You must be ”˜this tall’ or have your dreams dashed

The girl will try almost anything.

If promised to incur no injuries, she’d agree to be thrown down the steps just for a thrill. She begs to be hurled in the air, cackling as her head peaks within inches of the ceiling fan. She and her sister often pretend to strap themselves into an office chair in our basement, eager to be rolled back and forth across the floor and spun with enough force that I’m sure they’ll vomit. We call it “The Ride of Danger.” She fell off once, splatted right on the concrete floor only to laugh, rise and again fasten the fake seat belt, itching for more danger.

So when she strolled up to Reindeer Games at Holiday World earlier this month, wondering if she was finally — finally — tall enough to ride, she was scared of only one thing: genes.

In basketball, my wife and I were guards. Our family tree is a 32-year-old sapling. We have uncles who stand well more than 6 feet, but heredity neglected our parents and, thus, our children. Never was this more evident than Sunday, Sept. 9, a day of sunshine cut short.

The girl who will try anything is Halle, and she will turn 4 years old within hours. You’d think anyone her age could ride an attraction in a section of rides solely for children. Overflowing with hope that she’d soon be repeatedly thrust into the air and suddenly dropped toward the ground, she sprinted to the Reindeer Games entrance. She turned her back to the piece of wood that lets potential riders know they have to be “this tall” and waited for her mother to check.

She was ready for this. And why not? We schemed for this moment for days.

When my wife picked out clothes for the trip the night before, she notified Halle that flip-flops, her footwear of choice, were off-limits.

“Wear tennis shoes,” she urged. “It’ll make you taller. Maybe tall enough to ride Reindeer Games!”

Halle gulped the bait.

The night before we left, I picked up Halle by her ankles and held her upside-down, shaking her as I circled the living room.

“Stretching you out, H,” I told her. “This will make you taller so you can ride Reindeer Games!”

Again, she bought it.

She ate all her green beans. She downed cans of oranges and pineapple and pears. She said extra prayers. For days, weeks, months. Anything for an extra inch.

Reindeer Games is near the park entrance, and on judgment day, Halle wanted to report directly there.

“Wait,” I told her. “We’ll go there last. You’ll grow during the day, so you’ll be taller this afternoon than you are this morning.”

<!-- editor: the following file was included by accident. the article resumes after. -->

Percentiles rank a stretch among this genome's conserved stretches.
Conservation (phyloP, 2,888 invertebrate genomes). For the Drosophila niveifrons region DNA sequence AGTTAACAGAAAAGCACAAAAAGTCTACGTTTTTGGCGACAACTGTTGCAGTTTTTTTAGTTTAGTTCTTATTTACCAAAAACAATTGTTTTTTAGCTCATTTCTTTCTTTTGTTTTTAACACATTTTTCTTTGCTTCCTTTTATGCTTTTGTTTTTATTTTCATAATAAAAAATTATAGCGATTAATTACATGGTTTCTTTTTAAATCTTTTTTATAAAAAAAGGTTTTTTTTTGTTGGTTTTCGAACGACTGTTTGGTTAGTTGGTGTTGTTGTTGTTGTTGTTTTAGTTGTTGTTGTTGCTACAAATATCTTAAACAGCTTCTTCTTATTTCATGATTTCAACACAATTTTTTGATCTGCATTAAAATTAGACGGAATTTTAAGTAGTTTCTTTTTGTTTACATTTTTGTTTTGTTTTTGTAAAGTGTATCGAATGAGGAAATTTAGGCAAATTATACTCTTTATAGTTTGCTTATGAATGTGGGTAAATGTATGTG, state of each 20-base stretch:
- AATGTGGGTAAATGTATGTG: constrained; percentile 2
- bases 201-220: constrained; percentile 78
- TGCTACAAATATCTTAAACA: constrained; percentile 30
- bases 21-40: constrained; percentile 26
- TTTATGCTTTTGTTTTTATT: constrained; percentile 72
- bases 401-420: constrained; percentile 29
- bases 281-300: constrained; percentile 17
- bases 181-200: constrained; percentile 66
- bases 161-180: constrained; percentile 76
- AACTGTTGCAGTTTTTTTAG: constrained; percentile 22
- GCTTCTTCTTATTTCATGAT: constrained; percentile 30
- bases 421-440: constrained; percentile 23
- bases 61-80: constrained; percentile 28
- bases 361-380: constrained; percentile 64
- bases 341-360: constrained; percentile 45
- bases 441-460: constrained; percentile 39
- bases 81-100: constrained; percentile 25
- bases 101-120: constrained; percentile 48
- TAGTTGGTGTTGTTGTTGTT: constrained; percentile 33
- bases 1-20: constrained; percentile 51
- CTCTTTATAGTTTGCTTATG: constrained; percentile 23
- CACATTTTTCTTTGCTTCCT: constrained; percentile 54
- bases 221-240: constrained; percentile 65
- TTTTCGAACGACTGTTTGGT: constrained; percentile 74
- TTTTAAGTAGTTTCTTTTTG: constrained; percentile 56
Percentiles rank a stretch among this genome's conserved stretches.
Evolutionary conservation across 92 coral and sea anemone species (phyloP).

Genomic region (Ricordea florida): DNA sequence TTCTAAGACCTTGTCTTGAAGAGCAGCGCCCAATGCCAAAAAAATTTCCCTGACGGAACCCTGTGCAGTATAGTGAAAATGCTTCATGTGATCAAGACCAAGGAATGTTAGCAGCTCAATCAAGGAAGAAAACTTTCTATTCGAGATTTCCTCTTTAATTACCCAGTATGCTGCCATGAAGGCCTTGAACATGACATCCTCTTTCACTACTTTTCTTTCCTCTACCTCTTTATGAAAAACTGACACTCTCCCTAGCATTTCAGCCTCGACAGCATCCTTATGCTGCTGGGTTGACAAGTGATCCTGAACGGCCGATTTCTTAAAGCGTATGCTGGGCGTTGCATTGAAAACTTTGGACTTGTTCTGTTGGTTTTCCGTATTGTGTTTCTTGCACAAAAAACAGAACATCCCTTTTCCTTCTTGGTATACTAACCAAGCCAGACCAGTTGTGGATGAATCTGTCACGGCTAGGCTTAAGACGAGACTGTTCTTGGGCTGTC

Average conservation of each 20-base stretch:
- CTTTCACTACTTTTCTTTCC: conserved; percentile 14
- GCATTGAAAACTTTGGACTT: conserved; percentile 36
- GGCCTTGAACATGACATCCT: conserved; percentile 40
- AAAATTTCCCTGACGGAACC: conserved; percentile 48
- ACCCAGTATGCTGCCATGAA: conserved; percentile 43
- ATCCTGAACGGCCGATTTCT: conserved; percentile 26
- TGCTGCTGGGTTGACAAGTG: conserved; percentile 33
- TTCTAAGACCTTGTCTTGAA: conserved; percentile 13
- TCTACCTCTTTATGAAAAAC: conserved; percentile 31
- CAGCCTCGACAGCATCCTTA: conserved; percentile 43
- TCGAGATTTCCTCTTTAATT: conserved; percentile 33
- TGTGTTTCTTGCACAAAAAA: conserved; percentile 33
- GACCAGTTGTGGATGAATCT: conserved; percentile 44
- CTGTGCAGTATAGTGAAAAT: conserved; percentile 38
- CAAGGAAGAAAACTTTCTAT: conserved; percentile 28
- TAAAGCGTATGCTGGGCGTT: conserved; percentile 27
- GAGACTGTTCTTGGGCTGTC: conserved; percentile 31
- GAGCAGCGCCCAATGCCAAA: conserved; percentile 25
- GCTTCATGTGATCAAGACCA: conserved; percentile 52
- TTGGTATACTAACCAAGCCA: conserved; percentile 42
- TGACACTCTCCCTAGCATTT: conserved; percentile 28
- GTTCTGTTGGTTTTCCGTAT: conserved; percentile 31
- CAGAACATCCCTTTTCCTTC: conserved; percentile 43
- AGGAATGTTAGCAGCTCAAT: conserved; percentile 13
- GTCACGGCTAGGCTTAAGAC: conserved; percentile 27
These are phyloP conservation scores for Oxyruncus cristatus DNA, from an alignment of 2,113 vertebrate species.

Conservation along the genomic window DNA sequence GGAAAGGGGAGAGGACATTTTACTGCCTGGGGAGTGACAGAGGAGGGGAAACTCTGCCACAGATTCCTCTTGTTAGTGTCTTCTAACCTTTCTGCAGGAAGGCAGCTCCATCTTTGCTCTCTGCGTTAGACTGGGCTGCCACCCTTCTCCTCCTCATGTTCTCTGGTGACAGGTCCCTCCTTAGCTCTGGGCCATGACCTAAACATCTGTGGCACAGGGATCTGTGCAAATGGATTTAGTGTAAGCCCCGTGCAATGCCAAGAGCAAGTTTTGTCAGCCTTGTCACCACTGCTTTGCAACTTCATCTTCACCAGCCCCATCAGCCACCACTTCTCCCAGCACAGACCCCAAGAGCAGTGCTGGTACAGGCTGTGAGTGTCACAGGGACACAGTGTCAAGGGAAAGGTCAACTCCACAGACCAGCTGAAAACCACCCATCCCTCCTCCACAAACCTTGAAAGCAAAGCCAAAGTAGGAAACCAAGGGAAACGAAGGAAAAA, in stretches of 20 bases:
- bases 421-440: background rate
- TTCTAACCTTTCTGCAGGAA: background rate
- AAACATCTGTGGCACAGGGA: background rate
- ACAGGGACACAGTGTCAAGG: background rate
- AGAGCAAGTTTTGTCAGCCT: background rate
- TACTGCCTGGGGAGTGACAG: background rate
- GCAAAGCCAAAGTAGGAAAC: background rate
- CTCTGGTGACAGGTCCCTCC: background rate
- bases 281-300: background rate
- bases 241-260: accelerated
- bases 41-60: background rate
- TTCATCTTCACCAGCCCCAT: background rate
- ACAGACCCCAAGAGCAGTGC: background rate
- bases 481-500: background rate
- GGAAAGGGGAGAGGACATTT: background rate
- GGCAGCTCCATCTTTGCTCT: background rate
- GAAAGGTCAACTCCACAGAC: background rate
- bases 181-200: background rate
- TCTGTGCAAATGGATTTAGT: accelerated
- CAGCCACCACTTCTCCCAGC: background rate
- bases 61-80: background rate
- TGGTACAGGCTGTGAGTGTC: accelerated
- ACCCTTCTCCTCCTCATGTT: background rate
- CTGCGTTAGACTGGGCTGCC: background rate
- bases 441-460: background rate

Hours later, she stood next to the horizontal line hovering 42 inches off the ground. My wife held a hand on top of her head. Maybe an inch shy. Hoping the plastic piping, an upside-down “L” that delivers the official ruling, would skim the top of Halle's hair, we told her to run to the front of the line and let the ride attendant take the proper measurement. Stand up straight. Tiptoe, if you have to.

Surely, the young Holiday World employee could see in Halle’s eyes that this moment meant more than anything — more than a face-to-face meeting with Dora the Explorer, more than a dozen birthday cakes, more than a lifetime pass on “The Ride of Danger.” Surely, the pipe would graze her just enough to grant access to this revered machine. Surely, she’d cut the kid some slack. This is, after all, the world’s friendliest park.

I didn’t hear exactly what the worker said. I’d walked away, worried of what might happen. It happened. Halle didn’t make the cut.

She turned and started toward me. For six or seven steps, she remained composed. Then, her eyes met mine, and she let it rip. She sprinted to my feet, leapt into my arms, wrapped her legs around my waist and buried her head in my shoulder in a storm of tears. A minute later, she lifted her chin, looked into the sky as Reindeer Games jerked high and low and spotted her 6-year-old sister giggling. It was like watching the girl you can’t get slide her arms around the quarterback.

I looked back at the ride attendant, who smiled at us. A smile? Really? Let’s be clear: I hold nothing against Holiday World because they have free Dr Pepper and I drink a lot of it. If they would let me, I’d fill a trash can with Dr Pepper and cart it home. So I’m all about Holiday World. But I wanted to send the ride attendant on the log ride without the log.

Instead, I only scowled as Halle and I walked away.

“Next year,” I said. “Next year, you’ll be tall enough.”

This time, she rejected the positivity.

“Next year,” she replied, “is a long time away.”

What could I say? Damn genes.

“Yeah, H,” I said, my voice trailing. “Yeah, it sure is.”

Jason Recker is the enterprise editor at The Herald. He is 5-foot-9. On his tiptoes. His email is jrecker@dcherald.com.




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